Image: San Antonio River Walk
JERRY LARA  /  AP
Joseph Chavarria paints the table at the Republic of Texas Restaurant along the River Walk in San Antonio.
By
updated 1/4/2011 12:05:46 PM ET 2011-01-04T17:05:46

Henry Rymers hawked cheap eats Monday at his restaurant along San Antonio's famed River Walk, but his coveted waterfront tables had an unappetizing view: the river freshly drained, filthy with trash and mud, and prowled by dirt-covered workers collecting sunken garbage.

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"It's a miracle we didn't close today," said Rymers, a seating host at the Lone Star Café.

San Antonio is cleaning the river gunk out of the River Walk, draining the busiest quarter-mile stretch of the iconic Texas tourist destination as part of a historic, sediment-removing scrub down that is far more thorough than the city's usual annual cleanup.

The city plans to finish removing more than 6,000 tons of water-clouding sediment from the winding downtown waterway over the next two weeks. Muck-hoisting cranes closed usually busy streets packed with tourists, and loud bulldozers and pumps rumbled in the riverbed outside lavish hotels and white-tablecloth restaurants.

Few are around to notice the commotion. The city cleans the River Walk each year during the predictable lull of early and chilly January, when the last Alamo Bowl fans and New Year's Eve revelers have left town and the convention center is without a big event.

They're missing a bigger tidy-up than normal: city officials said the project marks the first time that sediment has been removed from the River Walk on this scale, getting rid of the dirt and silt stirred up by barges and boats.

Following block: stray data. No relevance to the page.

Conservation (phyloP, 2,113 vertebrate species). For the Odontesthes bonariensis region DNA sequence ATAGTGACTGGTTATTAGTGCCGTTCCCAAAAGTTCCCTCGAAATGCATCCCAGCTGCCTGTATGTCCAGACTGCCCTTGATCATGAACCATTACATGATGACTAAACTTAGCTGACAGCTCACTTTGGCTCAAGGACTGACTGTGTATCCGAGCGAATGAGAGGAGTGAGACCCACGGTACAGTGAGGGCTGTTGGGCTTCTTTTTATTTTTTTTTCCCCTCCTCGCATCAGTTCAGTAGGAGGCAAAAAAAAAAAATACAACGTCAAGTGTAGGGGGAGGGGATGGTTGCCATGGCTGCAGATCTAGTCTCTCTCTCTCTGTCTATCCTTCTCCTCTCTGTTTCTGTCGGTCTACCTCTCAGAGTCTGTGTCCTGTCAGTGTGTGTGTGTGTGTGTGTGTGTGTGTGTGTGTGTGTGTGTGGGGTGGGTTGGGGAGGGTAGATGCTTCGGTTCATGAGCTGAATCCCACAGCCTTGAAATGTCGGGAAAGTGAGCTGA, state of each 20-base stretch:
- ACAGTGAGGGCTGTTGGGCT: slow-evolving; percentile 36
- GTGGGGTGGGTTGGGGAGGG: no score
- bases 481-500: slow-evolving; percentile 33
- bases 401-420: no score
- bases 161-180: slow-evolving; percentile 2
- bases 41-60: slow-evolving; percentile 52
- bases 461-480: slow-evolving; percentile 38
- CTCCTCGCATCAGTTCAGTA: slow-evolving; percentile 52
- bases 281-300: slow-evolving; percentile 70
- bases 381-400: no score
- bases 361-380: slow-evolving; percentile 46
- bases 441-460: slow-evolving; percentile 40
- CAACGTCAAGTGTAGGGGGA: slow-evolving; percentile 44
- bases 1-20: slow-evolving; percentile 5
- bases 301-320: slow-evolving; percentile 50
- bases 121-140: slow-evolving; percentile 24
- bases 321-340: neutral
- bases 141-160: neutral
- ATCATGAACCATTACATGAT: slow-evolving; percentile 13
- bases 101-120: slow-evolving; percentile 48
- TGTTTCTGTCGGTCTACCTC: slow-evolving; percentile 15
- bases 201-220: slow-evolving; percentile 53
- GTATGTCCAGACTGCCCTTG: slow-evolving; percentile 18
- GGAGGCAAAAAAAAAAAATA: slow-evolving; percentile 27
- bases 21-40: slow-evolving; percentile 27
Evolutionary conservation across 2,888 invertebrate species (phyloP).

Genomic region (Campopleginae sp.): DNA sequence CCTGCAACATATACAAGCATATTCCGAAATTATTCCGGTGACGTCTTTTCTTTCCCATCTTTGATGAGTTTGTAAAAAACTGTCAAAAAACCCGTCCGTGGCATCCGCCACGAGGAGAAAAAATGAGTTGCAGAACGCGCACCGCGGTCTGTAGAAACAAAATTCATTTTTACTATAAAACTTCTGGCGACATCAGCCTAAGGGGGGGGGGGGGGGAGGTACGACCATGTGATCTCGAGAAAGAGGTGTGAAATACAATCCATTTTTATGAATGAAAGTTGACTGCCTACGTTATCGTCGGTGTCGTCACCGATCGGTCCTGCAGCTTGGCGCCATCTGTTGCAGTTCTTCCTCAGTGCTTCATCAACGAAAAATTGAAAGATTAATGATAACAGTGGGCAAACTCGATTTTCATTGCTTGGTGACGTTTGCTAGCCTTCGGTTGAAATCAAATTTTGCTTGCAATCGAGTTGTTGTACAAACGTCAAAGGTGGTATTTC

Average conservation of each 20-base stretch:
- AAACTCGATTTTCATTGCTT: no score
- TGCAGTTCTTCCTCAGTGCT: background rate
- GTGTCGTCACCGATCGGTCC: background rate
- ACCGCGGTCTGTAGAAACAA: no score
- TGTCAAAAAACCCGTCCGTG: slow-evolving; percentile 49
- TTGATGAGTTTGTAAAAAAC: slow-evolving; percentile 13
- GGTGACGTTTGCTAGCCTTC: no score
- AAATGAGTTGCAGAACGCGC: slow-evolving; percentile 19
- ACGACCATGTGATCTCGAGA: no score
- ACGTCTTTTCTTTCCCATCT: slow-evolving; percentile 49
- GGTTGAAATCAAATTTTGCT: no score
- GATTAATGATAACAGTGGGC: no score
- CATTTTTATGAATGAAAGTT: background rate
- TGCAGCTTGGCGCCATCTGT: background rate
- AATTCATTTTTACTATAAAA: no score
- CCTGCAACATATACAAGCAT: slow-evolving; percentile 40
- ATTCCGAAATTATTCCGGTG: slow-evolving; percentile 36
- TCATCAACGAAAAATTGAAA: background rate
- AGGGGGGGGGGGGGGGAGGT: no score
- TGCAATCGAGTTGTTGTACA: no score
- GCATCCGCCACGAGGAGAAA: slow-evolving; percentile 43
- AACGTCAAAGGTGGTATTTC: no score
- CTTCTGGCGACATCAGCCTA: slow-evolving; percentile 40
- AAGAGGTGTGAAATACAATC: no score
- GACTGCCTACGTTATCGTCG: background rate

The result will be cleaner, clearer water in the "Historic Bend" swath of the river at the heart of downtown, said Paula Stallcup, the city's downtown operations director.

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"When I started this job four years ago, this was something we never attempted to address," Stallcup said of the sediment removal. "Probably because the question has never been asked."

Crews began removing sediment last year along a quieter portion of the River Walk and hope to finish the project this year. Efforts to improve water quality have included boarding up a bridge where a colony of bats made their home — and a mess beneath them.

On Monday, three city workers in rubber boots dragged garden hoes along the drained river bottom that is normally a five-foot deep waterway. They scooped up cameras that tourists long ago helplessly watched sink, silverware from waterside Tex-Mex restaurants and beads from any number of floating parades. One worker fished out a tire wall and chucked it onto the riverbank.

Outside the Lone Star Café, there was no wait and practically no potential customers for Rymers to lure out of the gloomy, 50-degree afternoon. When a man finally walked up to request a table for one, another hostess joked that he better leave a day's worth of tips.

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The man wasn't even a tourist, but a construction worker on a job nearby.

"That might be my only table the way it looks down here," Rymers said.

___

Online:

http://www.thesanantonioriverwalk.com/

Copyright 2011 The Associated Press. All rights reserved. This material may not be published, broadcast, rewritten or redistributed.

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